More than 100 child health experts are urging Facebook to withdraw an app aimed at children under 13. They wrote an open letter to Facebook CEO Mark Zuckerberg and described Messenger Kids as an ‘irresponsible’ attempt to encourage young children to use Facebook.
However, Facebook has said that the app requires parental approval before use coupled with the fact that data from the app is not used for advertising. The company has added that the app was designed with online safety experts following calls from parents for control on how their children use social media.
The open letter from the experts says: “Messenger Kids will likely be the first social media platform widely used by elementary school children [four- to -11-year-olds] “. They add that young children are not ready to have social media accounts.
It adds: “But a growing body of research demonstrates that excessive use of digital devices and social media is harmful to children and teens, making it very likely this new app will undermine children’s healthy development”.
The letter further states, that children are not old enough to navigate the complexities of online relationships, which often lead to misunderstandings and conflicts even among more mature users.
Facebook in response has said that since the app was launched in December, parents have confirmed that it has helped them stay in touch with their children, an has enabled their children to stay in touch with family members near and afar.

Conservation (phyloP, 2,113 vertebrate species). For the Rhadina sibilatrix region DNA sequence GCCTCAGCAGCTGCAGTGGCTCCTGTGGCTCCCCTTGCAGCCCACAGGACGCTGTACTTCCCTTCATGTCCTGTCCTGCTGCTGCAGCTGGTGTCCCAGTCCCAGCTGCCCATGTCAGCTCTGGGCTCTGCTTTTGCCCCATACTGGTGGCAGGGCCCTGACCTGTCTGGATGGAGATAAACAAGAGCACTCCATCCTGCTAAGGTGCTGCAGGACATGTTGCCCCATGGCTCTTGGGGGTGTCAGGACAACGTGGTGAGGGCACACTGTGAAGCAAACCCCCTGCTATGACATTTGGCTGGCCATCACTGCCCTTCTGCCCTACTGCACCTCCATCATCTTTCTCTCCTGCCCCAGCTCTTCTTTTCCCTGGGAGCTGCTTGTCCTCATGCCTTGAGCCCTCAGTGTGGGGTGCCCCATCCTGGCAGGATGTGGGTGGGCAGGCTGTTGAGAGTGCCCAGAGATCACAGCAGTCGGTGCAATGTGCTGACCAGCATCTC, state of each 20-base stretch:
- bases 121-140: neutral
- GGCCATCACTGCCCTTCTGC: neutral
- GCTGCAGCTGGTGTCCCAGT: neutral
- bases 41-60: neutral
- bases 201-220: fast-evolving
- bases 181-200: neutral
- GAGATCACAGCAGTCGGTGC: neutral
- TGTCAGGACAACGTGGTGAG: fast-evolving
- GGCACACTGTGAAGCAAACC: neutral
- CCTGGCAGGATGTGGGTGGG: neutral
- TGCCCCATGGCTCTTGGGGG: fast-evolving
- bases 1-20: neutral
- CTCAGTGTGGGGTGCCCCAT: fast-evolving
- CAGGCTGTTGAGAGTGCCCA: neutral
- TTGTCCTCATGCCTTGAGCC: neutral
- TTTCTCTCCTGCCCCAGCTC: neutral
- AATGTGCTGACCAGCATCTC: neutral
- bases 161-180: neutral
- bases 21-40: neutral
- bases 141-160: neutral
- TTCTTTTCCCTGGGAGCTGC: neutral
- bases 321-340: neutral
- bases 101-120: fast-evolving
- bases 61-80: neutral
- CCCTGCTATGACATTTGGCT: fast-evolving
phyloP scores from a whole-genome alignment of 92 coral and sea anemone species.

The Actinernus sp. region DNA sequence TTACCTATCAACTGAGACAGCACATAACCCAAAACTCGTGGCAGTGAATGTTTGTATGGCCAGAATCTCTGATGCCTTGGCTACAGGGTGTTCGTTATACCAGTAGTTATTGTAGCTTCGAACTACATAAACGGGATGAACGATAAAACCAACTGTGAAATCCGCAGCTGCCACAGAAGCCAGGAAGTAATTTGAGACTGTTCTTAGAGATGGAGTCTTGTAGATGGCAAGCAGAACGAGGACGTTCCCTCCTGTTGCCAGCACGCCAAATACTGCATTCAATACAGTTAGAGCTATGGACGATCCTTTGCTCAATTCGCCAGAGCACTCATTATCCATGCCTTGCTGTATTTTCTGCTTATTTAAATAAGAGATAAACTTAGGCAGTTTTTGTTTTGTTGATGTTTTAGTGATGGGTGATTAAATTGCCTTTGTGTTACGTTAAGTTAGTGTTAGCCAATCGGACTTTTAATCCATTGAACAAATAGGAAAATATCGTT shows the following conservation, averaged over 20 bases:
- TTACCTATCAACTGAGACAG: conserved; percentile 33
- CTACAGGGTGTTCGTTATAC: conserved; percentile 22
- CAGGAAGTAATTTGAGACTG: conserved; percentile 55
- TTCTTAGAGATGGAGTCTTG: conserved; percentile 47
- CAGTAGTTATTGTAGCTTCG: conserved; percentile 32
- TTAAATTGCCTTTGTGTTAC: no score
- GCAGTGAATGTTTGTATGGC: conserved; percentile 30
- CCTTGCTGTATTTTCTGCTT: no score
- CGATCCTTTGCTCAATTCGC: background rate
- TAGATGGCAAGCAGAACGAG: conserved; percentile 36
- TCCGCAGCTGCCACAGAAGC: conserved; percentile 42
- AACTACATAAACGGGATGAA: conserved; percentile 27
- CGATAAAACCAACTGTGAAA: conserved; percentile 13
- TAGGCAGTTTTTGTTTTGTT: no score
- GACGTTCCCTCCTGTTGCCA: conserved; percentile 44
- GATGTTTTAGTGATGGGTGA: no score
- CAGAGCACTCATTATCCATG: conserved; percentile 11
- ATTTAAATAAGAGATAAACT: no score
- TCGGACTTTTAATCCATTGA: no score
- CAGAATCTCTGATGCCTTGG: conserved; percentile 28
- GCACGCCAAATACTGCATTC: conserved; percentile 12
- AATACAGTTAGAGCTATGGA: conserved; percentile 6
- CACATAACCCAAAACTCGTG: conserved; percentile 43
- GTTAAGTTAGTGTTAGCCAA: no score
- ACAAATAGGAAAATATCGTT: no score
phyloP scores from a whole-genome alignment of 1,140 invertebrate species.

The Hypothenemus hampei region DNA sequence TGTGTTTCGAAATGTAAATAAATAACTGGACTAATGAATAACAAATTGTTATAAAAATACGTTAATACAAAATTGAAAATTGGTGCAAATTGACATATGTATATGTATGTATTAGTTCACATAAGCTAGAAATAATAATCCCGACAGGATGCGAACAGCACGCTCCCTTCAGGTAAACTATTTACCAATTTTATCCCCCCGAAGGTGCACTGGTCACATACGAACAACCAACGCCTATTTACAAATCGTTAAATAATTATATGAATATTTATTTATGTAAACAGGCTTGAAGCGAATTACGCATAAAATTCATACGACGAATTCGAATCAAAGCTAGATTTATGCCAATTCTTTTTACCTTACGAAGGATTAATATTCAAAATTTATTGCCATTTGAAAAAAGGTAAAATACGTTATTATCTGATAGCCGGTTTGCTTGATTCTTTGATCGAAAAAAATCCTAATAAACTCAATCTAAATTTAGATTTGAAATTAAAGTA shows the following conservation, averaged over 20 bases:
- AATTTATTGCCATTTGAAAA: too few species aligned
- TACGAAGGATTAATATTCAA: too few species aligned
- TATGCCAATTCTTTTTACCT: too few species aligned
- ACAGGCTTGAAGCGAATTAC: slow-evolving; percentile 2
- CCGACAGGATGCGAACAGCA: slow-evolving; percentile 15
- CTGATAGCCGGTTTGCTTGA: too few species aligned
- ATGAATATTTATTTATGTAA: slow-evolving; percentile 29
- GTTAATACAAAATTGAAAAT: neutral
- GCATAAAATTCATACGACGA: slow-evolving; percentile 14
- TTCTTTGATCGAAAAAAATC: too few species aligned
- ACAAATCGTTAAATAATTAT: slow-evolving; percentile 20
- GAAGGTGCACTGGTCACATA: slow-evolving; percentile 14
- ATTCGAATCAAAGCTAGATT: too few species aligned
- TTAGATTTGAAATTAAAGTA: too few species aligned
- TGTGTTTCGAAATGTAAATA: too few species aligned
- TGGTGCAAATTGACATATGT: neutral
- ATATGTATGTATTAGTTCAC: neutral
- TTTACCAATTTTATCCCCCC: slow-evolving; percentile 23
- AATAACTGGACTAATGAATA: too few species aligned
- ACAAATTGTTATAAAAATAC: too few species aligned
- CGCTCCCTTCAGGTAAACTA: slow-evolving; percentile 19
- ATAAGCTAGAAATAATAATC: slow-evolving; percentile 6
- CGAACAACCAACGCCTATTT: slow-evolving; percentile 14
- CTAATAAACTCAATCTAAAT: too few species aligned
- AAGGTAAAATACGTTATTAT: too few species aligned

The letter however has said: “Talking to family and friends over long distances doesn’t require a Messenger Kids account. “Kids can use parents’ Facebook, Skype, or other accounts to chat with relatives. They can also just pick up a phone”.
The letter also cites a range of research linking teenagers’ social media use with increased depression and anxiety.
It states that adolescents who spend an hour a day chatting on social media networks report less satisfaction with nearly every aspect of their lives. Some of them are unhappy as compared to their peers who use social media less often, while girls within the ages of 10- to -12-years are more likely to idealize thinness, have concerns about their bodies, and have dieted.
Some children who have also lied their way on to social media platforms, by pretending to be older than they are.